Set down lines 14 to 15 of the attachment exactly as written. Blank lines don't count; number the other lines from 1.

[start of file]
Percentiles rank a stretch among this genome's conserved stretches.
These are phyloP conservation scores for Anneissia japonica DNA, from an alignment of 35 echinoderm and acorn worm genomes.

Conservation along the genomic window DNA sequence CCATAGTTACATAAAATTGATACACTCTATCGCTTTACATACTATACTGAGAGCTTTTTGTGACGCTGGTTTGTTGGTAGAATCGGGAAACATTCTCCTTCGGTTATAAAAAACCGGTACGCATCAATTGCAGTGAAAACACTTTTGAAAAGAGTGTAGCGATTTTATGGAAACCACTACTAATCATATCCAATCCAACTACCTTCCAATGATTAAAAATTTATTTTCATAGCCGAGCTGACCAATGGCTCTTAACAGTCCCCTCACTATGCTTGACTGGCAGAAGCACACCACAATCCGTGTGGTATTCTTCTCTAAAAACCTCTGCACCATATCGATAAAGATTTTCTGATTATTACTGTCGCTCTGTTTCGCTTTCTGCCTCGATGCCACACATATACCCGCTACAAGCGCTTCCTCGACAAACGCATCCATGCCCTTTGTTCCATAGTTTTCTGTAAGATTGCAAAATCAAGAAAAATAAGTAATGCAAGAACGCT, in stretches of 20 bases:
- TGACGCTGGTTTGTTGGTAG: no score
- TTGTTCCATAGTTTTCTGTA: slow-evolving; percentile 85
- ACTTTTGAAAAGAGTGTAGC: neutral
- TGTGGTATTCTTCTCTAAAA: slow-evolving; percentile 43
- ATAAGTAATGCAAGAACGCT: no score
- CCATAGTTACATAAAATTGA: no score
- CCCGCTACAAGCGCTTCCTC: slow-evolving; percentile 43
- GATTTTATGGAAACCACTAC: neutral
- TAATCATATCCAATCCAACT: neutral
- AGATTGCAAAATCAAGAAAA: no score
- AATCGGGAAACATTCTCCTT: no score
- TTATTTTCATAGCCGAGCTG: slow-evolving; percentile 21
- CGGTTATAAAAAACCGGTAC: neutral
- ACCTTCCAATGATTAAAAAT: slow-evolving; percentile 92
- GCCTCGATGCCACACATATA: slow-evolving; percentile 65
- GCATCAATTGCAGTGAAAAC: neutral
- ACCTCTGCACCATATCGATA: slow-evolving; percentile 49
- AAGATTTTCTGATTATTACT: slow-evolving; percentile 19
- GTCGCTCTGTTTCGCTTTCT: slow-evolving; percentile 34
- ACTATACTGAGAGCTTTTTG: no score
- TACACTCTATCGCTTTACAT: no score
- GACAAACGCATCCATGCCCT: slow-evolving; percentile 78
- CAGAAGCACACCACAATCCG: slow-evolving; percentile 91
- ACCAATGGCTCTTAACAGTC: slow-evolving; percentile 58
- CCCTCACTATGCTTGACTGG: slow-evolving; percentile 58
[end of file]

- AATCGGGAAACATTCTCCTT: no score
- TTATTTTCATAGCCGAGCTG: slow-evolving; percentile 21